Workin’ for a Livin’: Dogs With Interesting Jobs

UPDATED: Nov 14, 2013

My dogs do nothing to earn their keep…other than entertain me endlessly and adore me unconditionally. That’s a pretty important job, at least in my book.

But when I volunteered to do a post on working dogs, I thought it would be a snap. After all, doesn’t the American Kennel Club have an entire classification of “working dogs”? And what about dogs in other classes, like the Hounds or Herding classes, who come from a long line of workers?

I soon realized it would take dozens of posts to adequately cover all the things dogs do for us. They play roles with the military and police; they work as therapy and assistance dogs; and they still fulfill traditional roles as livestock herders and protectors, as sled dogs, and as hunting dogs.

But I’ve stumbled across some unique and different jobs, and I thought I’d highlight a few:

Bug busters: As communities report an increase in bed bug infestations, the war against the bloodsucking pests (who feed on humans!) has been taken on by a variety of canine soldiers. Specially-trained dogs are taught to sniff out the tiny bugs (in all life stages, as well as their fecal matter) which helps exterminators treat infested areas. By pinpointing where the bugs are, it helps eliminate the amount of pesticide that must be applied.  And bed bugs aren’t the only focus: there are also dogs that can pinpoint termite infestations. With these two types of sniffers on the trail, both you – and your house – can be pest free!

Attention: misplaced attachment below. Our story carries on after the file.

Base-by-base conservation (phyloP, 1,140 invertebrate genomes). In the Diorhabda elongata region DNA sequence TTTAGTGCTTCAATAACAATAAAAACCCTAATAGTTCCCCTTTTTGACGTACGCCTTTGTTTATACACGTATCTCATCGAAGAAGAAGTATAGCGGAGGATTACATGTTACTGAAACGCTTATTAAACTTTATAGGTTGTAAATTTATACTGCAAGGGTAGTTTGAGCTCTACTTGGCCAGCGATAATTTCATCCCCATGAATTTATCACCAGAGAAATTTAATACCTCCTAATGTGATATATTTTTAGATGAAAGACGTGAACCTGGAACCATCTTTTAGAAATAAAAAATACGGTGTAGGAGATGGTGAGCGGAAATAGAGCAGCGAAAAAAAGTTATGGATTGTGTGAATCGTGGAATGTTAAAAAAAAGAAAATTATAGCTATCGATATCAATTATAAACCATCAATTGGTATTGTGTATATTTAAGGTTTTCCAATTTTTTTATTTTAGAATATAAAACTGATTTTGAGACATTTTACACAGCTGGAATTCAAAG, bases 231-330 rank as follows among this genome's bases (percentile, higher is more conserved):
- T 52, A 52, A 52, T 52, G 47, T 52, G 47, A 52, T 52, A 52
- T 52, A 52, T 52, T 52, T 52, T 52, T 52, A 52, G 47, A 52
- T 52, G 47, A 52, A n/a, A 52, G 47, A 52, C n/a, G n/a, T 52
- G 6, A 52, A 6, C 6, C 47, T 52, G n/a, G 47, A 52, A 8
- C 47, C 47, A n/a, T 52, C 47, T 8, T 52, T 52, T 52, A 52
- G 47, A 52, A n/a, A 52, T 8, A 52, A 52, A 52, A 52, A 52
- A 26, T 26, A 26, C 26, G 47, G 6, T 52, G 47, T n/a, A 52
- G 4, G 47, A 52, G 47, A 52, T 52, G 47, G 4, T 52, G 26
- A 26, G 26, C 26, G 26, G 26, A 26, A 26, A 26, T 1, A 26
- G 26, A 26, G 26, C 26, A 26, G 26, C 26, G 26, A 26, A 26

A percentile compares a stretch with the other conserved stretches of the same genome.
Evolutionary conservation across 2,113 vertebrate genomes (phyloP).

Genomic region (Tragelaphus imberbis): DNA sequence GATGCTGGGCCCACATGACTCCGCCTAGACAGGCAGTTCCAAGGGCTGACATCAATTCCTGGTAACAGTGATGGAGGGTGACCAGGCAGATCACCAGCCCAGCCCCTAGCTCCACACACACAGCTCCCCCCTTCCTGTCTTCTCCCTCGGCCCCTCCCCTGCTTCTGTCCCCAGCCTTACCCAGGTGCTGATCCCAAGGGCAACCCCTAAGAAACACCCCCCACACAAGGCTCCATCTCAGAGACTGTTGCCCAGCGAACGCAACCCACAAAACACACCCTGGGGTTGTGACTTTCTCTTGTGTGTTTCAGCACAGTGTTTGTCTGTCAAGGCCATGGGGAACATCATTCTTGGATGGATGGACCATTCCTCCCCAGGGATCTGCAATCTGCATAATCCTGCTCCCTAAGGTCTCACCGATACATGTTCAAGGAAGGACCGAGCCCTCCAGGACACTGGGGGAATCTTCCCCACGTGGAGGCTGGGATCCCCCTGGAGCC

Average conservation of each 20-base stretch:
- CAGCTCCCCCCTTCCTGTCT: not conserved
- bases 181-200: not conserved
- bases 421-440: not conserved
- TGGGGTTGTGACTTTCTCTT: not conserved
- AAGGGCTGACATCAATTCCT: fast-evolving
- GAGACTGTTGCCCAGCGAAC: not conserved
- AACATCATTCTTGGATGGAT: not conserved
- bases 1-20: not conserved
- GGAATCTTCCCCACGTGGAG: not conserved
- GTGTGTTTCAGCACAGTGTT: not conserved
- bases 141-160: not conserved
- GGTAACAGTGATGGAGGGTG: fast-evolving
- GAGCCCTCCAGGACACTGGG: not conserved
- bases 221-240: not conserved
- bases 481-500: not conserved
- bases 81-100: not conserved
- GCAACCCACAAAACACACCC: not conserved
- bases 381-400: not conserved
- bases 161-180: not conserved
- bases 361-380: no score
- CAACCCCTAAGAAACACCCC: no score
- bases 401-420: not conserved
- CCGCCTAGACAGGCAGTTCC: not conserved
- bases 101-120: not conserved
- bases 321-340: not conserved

Go, go goose: For years, airfields, golf courses, public parks and other open spaces have encountered problems with proliferating numbers of the Canada goose. The geese are large, soil public areas with their droppings and, in the case of aircraft, can cause plane crashes. The solution: Border collies! These supremely intelligent, energetic herders are great at chasing off flocks of geese. The geese see the dogs as predators, yet the dogs, born to be herders, don’t attack or kill the geese. Best of all, unlike manmade attempts to drive off the geese, with noisemakers or fireworks, the geese never become desensitized to the presence of the dogs.

That’s entertainment!: Dogs have entertained humans for hundreds of years. Perhaps the first domesticated canines played “fetch” with early man, or learned to sit up and beg. Whatever the case, today dogs continue to entertain us in a number of venues, from starring on TV shows and movies, to serving as models in print and TV advertisements. (A well-known baked bean company has a “talking dog” as its mascot!) Today, a rescue from a shelter now is one of the stars of Annie, the Musical, now on Broadway.

Conservation and the environment:  Believe it or not, a unique organization called Working Dogs for Conservation is continuing to successfully use dogs and their handlers on a variety of conservation projects. These elite teams are tracking down environmental invaders ranging from contaminants (such as heavy metals or pharmaceuticals) to invasive plants and animals. For example, the dogs are currently at work helping to control Dyer’s woad, a noxious and invasive plant species, in Montana. The dogs are so good that they can sniff out pre-emergent plants and root remnants, allowing humans the chance to hand pull the plant from 400 acre area on Mount Sentinel. That’s just the tip of the iceberg for these talented canines.

That working relationship with humans, forged thousands of years ago, continues today. Best of all, they never require a raise, and their “bonuses” often are just toys or treats. What a deal!

-Photo Caption: Border collies are used to keep geese off of critical areas, such as airfields and public parks.


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